Wire types and sizes are selected by the ambient temperatures of the place of installation and the economics of the total installation, such as the minimum size of conduits, cost of the wire sizes, and labor cost for installing the various selections.

SUMMARY

Motor installation is one of the hardest calculations to perform and get all the components correct, in the proper location, and at the correct size. The NEC guides you through the main components of the calculation, but you must know where to look and how to apply the proper codes. There are many facets to the correct installation, including feeder and feeder protection, branch-circuit and branch protection, conductor sizes and overcurrent protection, running overcurrent protection, and secondary circuit protection.

QUIZ

Refer to the following feeder circuit description for the calculations in items 1 through 5.

A feeder circuit feeds three branch motor circuits. Branch motor circuit No. 1 has a load consisting of an induction motor with the following nameplate data:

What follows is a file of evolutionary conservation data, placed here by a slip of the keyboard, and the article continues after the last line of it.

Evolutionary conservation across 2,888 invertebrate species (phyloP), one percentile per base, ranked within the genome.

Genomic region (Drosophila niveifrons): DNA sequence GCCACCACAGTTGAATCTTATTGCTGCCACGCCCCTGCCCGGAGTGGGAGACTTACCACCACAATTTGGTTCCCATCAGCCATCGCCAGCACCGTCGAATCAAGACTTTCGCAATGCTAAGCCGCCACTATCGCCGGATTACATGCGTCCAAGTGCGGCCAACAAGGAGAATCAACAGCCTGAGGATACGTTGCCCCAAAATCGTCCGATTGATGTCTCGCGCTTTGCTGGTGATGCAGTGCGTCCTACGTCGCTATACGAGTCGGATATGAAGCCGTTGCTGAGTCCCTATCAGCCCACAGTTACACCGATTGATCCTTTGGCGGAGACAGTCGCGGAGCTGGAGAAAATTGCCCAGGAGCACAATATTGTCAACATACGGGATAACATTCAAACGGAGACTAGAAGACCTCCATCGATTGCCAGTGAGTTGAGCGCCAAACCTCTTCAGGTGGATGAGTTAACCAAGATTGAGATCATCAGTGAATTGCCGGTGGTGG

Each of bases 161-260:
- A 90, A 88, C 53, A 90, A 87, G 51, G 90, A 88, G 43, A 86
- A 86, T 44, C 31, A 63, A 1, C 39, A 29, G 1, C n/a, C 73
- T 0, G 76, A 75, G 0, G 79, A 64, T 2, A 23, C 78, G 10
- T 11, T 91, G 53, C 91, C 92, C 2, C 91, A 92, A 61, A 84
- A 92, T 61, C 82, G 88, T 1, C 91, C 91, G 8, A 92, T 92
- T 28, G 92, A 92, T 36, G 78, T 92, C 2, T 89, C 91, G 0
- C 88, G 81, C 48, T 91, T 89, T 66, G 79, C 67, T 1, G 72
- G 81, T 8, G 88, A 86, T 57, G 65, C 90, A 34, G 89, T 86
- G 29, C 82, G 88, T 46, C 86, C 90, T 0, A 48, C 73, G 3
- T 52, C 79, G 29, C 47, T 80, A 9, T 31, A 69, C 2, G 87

No. 1

Squirrel-Cage Induction Motor

230 Volts 15 Amperes 3 Phase 60 Hertz Code Letter D 5 Horsepower Temperature Rating 40° Celsius

Branch motor circuit No. 2 has a load consisting of an induction motor with the following nameplate data. (This motor is equipped with an autotransformer starting compensator.)

No. 2

Squirrel-Cage Induction Motor

230 Volts 40 Amperes 3 Phase 60 Hertz Code letter F 15 Horsepower Temperature Rating 40° Celsius

Branch motor circuit No. 3 has a load consisting of a wound-rotor induction motor with the following nameplate data.

No. 3

Wound-Rotor Induction Motor

230 Volts 22 Stator Amperes

3 Phase 26 Rotor Amperes

7 1/2 Horsepower 60 Hertz

Continuous Duty Temperature Rating 40° Celsius

1. Refer to FIG. 4. Insert the answers on the diagram.

a. Determine the running overload protection in amperes required for the motor in branch circuit No. 1.

b. Determine the appropriate wire size (75° wire).


FIG. 4 Magnetic ATL motor starter switch for question 1. ASSUME CONNECTIONS FOR CONTROL CIRCUIT HAVE BEEN MADE; RUNNING OVERLOAD PROTECTION


FIG. 5 Manual autotransformer starting compensator for question 2.


FIG. 6 Magnetic ATL motor starter switch for question 3. ASSUME CONNECTIONS FOR CONTROL CIRCUITS HAVE BEEN MADE